Let’s talk about the practice of selling horses for slaughter

“It’s a tragedy people have to eat horses, they’re beautiful animals. You ever take a peek at a cow or a pig? They’re ugly. We’re doing them a favor by eating ’em . Saves ’em the agony of looking at their reflections in the trough every morning. But a horse, that’s a noble beast. Why, in the cavalry, a man’s steed was his best friend, a real companion. Where do people get off making pork chops out of them? Too much killing in this world, too much death. No respect for people, for tradition, for life. The whole world is spinning down the tubes and nobody even seems to notice.” — Col. Sherman Potter, M*A*S*H, “Old Soldiers” episode

Aside from the more pleasant things I’ve already talked about here, there is one thing that’s not so pleasant that I am very passionate about when it comes to horses but I really have not written much on it.  I thought I should take a few of my blog posts to put my feelings out about horses that end up in the slaughter pipeline.

unwantedhorsesign_406x250Have you ever asked someone who is a horse lover what they think about horse slaughter?  The people who are for it usually come back with this lame excuse for keeping it going by saying, “We need to do something with our old and lame horses.”  I hate that response because it proves to me that they don’t have the real information.  They have been brainwashed by the pro-horse slaughter people.

A lot of the horses that go to slaughter are either young or in the prime of their lives.  I have not seen that many older ones or crippled ones, mostly the younger ones.  I see a lot of yearlings up to eight years old to be the majority.  These are horses that are right there in the beginning of their lives.  Another thing to think about is this: would you really retire your older, trusted horse by sending it off to slaughter?  If you really knew what happened in Canada or Mexico you wouldn’t want that to happen to your loyal friend if you truly had a heart.  Another point: if your horse broke a leg on the way, the trip to the slaughter house is a very hellish experience for the horse.  But that will be discussed later.  My job, right now, is to help educate people so we can all take a stand against it.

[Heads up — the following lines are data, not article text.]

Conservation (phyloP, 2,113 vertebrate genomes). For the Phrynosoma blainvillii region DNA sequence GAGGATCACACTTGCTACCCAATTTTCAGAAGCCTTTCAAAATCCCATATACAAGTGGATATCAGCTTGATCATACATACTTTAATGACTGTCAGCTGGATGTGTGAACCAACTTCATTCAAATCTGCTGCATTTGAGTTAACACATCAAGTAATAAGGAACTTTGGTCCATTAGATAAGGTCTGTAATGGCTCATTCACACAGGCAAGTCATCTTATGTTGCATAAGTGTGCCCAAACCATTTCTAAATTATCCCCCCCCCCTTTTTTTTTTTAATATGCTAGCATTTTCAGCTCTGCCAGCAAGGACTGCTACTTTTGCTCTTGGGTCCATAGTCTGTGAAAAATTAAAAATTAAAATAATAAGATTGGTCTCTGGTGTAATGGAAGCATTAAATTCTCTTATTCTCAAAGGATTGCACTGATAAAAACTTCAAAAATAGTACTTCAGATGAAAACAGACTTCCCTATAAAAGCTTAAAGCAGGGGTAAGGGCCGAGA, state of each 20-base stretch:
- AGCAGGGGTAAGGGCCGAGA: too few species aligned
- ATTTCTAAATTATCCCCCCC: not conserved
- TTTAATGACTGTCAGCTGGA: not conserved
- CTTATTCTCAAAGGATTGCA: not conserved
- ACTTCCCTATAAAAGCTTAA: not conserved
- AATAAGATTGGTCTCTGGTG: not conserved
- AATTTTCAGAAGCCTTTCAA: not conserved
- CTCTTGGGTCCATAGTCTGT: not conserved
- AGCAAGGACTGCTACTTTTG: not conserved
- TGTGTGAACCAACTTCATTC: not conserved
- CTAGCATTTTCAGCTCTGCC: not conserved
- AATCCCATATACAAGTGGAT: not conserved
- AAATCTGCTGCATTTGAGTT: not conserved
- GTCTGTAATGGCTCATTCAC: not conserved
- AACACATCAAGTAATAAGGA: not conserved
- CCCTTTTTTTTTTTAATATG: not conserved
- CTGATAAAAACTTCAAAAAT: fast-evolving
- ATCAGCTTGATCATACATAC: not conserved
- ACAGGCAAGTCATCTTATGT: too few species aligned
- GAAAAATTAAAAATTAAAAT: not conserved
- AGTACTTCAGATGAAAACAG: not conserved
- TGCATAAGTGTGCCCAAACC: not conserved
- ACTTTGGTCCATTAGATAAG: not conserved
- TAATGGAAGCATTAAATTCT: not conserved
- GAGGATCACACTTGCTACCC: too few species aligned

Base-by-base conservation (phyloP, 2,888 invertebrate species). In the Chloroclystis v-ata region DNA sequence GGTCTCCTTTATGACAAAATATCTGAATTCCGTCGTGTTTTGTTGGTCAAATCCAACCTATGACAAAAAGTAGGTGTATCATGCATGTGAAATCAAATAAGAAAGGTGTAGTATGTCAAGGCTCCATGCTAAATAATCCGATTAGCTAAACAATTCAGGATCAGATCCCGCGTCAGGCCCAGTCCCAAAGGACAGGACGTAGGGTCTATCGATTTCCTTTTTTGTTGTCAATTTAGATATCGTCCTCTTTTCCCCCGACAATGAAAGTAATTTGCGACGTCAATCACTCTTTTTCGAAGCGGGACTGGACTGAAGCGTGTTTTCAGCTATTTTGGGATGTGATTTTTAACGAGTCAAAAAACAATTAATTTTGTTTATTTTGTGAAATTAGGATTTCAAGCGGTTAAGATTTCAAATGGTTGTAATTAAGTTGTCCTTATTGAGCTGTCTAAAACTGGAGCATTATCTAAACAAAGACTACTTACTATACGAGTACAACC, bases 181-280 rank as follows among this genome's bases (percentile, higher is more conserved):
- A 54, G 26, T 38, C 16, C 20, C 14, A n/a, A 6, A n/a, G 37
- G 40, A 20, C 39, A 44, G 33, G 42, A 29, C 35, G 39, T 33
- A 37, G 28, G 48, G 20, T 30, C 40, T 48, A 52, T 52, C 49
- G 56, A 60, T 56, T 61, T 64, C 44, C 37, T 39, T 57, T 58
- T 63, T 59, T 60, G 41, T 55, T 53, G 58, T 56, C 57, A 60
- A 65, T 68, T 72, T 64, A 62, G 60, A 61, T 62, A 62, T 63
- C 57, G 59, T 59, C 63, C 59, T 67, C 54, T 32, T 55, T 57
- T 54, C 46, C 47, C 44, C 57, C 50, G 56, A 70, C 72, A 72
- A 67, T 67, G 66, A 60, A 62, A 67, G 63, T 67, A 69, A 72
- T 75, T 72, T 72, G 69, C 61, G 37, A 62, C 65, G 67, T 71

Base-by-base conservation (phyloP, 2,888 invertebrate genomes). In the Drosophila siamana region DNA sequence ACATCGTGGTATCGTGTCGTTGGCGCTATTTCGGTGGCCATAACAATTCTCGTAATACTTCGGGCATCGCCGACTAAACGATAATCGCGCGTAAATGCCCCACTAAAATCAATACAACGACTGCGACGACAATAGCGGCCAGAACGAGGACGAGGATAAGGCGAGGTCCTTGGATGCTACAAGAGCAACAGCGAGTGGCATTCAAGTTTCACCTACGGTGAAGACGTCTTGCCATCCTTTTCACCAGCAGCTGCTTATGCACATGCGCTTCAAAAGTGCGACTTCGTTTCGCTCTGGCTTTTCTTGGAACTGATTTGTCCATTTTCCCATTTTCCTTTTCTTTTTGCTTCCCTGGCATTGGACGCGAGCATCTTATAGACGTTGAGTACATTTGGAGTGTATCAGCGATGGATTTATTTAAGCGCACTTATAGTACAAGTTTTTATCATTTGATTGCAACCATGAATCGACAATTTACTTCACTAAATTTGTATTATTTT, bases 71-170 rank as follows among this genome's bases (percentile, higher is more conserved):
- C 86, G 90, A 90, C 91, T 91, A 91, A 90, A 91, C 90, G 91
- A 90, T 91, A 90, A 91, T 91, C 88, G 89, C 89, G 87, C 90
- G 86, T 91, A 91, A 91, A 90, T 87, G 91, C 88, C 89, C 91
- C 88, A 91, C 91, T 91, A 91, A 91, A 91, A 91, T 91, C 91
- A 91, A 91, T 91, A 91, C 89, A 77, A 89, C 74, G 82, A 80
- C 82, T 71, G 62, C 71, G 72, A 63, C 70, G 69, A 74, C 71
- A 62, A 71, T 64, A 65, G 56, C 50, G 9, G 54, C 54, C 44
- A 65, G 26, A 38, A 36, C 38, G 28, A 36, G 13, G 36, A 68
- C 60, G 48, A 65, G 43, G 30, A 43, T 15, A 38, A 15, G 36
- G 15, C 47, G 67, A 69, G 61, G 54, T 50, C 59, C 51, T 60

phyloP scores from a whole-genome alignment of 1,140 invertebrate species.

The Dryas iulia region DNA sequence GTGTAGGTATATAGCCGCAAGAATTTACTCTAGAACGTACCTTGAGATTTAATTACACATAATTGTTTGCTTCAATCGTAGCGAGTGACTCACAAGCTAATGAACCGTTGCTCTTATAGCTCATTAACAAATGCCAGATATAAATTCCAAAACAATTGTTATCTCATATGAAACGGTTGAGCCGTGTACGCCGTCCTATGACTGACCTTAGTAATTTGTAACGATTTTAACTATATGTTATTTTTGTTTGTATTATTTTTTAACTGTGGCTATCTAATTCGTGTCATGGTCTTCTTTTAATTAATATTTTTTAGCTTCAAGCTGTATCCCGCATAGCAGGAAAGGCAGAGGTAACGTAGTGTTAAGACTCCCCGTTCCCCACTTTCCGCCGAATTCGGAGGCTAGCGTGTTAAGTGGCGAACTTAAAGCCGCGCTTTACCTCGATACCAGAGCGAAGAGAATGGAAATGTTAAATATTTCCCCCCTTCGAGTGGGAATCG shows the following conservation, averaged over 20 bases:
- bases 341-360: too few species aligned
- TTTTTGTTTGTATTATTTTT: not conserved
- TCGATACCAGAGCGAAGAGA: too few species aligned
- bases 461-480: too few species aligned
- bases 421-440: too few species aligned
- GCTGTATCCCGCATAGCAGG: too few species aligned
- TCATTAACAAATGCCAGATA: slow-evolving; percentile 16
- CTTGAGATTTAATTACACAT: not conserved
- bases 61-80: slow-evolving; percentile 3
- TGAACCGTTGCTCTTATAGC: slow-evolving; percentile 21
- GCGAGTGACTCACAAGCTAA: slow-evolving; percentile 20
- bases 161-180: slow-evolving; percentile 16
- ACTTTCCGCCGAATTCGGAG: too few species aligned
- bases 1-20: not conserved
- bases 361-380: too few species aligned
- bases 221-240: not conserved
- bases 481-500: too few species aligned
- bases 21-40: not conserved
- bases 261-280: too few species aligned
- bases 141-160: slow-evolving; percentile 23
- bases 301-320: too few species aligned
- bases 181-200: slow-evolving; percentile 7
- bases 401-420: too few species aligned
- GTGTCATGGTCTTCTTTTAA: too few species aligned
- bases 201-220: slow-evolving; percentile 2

A lot of these horses are gentle and ready to train or are already trained and used to be a horse that someone loved.  A lot of the time people take their horses to the auction because they can’t afford to keep it, their kids outgrew it, the horse grew too old, it was injured, etc.  Whatever the reason, we need to be more careful than ever to see where our horses go.  From my experience, there are people who have you sign a contract or have a verbal agreement to allow you to be the first contact if they wanted to sell their horse someday, but that usually does not happen.  So the person who sold the horse has notices up trying to find out what happened to their beloved horse that they sold or gave away.

A lot of individuals also suspect that their horse will be auctioned off to a loving new home.  In a lot of cases that could be true, but in a lot of other cases that is not what happens to their horse.  It is very scary these days to try and re-home horses.  There are a lot of people who do that and are quite successful at it but there are probably a few horses here or there that slip through the cracks and end up where the previous owner never wanted their friend.  I have a story to share that could put a little bit of a light on that part of the equation.